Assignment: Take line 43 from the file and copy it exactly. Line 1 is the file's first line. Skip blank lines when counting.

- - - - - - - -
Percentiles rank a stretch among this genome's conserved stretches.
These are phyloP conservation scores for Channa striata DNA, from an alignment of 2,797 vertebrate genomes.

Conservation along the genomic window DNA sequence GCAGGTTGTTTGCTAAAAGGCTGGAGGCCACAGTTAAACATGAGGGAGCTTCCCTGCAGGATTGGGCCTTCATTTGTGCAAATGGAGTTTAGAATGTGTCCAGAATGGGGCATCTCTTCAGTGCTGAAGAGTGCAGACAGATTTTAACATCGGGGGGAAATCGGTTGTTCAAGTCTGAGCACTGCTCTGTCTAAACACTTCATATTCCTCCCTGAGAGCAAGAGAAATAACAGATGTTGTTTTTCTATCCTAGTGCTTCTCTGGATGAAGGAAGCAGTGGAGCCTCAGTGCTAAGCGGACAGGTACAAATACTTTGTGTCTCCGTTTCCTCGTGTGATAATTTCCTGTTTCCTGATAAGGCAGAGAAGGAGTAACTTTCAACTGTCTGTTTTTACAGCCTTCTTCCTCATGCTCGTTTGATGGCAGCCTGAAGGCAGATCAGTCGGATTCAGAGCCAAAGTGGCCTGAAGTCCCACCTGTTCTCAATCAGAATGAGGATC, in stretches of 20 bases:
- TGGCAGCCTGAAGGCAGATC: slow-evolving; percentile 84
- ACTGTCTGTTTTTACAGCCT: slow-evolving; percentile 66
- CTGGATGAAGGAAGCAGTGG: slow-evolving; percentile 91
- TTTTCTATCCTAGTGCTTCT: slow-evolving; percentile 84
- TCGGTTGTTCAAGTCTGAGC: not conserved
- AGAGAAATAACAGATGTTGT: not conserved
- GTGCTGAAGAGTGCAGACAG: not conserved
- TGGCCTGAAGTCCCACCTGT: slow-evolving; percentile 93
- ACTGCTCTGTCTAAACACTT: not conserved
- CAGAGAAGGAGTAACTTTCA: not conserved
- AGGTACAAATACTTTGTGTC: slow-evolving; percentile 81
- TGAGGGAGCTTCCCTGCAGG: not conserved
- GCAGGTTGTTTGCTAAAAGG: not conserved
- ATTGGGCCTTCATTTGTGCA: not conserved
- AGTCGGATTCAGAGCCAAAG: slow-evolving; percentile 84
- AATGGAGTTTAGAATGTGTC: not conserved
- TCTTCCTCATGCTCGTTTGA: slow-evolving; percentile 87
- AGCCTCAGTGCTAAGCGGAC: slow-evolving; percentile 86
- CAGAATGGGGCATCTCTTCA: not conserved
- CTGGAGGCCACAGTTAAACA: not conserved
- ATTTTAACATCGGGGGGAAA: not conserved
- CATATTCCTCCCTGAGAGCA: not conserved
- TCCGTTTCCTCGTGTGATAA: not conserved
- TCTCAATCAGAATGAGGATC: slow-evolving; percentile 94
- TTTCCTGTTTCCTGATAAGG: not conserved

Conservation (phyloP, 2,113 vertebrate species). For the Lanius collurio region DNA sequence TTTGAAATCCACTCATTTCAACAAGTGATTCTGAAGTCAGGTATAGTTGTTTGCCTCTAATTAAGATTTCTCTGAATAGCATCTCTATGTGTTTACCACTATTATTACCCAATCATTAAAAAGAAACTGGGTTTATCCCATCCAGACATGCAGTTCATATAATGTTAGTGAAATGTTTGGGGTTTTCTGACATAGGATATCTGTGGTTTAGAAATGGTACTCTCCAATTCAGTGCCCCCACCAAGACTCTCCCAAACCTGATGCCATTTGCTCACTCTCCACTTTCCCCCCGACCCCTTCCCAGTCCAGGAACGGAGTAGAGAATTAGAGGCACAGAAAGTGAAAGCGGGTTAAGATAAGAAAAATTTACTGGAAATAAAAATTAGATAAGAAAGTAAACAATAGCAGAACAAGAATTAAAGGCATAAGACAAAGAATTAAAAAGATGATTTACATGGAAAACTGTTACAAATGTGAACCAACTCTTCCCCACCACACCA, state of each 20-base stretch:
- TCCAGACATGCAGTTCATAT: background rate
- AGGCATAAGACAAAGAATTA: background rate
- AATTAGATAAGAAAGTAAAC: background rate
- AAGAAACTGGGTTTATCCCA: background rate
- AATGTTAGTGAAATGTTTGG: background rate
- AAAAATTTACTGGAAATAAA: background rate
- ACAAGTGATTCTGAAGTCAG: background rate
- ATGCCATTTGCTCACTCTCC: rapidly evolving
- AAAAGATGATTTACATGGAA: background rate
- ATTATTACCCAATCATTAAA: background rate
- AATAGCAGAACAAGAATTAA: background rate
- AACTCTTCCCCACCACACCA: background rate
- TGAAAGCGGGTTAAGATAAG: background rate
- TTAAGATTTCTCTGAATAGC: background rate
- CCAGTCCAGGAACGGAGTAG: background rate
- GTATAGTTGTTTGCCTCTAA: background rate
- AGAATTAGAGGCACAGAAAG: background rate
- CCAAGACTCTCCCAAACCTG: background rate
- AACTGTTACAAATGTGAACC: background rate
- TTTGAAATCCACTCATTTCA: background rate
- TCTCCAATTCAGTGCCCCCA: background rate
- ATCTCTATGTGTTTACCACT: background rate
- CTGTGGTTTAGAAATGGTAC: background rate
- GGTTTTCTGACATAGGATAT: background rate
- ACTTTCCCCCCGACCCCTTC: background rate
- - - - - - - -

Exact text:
- TTAAGATTTCTCTGAATAGC: background rate